The award for Technology Development went to Ms. Bala Krishnamurthy, founder and chief executive officer of Aeolean Inc., in Ridgefield, CT. For more than 25 years, Krishnamurthy has been designing and developing a wide range of software in programming languages, networked systems, and related technologies that have contributed to the growth of robotics. From her early days at Unimation Inc., she was a pioneer in the field of electric and hydraulic industrial robots. She adapted the VAL language designed for the electric PUMA robot to the hydraulic Unimate robot, and led the software design and development effort on Unimation's third generation UNIVAL controller. From the mid-1980s to the mid-'90s, she led the team that developed the software for autonomous courier robots that can navigate throughout hospitals, a mobile research base, and a 3D range sensor at HelpMate Robotics Incorporated. She also designed algorithms for multi-robot coordination and control and supervisory control for a 21-axis Robotic Transmission Line Rover developed for the Tennessee Valley Authority. She is the first female recipient of an Engelberger Robotics Award.

In the education category, the winner is Martin Hägele, head of the Department of Robot Systems at the Fraunhofer Institute for Manufacturing Engineering and Automation IPA in Stuttgart, Germany. Inspired by the book "Robots in Service" written by Joseph Engelberger, Hägele led the German study on the market potentials and challenges of service robots. He was the project lead and supervisor of numerous outstanding service robot developments, including a fuel-refilling robot resulting in a fully operational gas station and several generations of mobile robots developed for museums, shopping centers, and home applications. He is currently leader of a large-scale European initiative for the creation of a new family of Small and Medium-sized Enterprise (SME)-suitable robots. He has published more than 80 papers and book chapters, holds four patents and is editor of the journal Robotics and Computer-Integrated Manufacturing.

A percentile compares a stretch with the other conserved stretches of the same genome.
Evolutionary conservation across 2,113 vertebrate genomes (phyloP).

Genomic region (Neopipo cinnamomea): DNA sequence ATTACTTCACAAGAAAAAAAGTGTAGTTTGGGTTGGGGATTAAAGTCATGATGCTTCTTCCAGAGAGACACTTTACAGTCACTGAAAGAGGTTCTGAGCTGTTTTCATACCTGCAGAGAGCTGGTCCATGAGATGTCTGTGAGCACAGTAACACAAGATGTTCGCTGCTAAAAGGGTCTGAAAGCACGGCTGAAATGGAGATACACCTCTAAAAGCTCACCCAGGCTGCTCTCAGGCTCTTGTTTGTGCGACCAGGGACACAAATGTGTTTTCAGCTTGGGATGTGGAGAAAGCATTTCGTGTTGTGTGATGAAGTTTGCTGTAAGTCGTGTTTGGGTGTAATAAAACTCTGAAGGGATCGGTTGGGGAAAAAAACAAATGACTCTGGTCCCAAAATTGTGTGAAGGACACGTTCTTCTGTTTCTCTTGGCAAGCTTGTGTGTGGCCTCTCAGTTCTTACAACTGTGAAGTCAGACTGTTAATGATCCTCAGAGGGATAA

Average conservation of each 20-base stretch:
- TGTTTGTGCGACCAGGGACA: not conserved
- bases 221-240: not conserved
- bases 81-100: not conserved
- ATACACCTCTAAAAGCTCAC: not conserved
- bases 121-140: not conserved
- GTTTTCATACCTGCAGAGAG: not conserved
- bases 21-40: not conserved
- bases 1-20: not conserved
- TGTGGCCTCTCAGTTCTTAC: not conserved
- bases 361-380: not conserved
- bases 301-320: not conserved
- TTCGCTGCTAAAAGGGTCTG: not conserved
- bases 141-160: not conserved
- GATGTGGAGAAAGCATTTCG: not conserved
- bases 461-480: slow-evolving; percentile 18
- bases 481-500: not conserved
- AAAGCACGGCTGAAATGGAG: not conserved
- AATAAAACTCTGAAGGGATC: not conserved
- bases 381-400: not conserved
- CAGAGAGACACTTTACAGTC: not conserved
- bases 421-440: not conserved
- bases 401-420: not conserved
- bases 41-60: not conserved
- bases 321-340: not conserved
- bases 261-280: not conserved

Joseph F. Engelberger, the award’s namesake, said of the 2007 award winners, "This year's award recipients have made outstanding contributions that have increased the use of robotics worldwide. Their innovations and perseverance have led to the use of robots in new ways, in educational curriculum, and have made it possible for companies to gain a foothold and prosper in the global economy they compete in."

The Joseph F. Engelberger Robotics Awards are presented annually by the Robotic Industries Association. Each award winner receives a $4,000 honorarium and a commemorative medallion. RIA is now accepting nominations for the 2008 Engelberger Robotics Awards, to be presented in Seoul, South Korea, during the 39th International Symposium on Robotics in October 2008. .

Edited by Renee Robbins , editorial director, Control Engineering Weekly News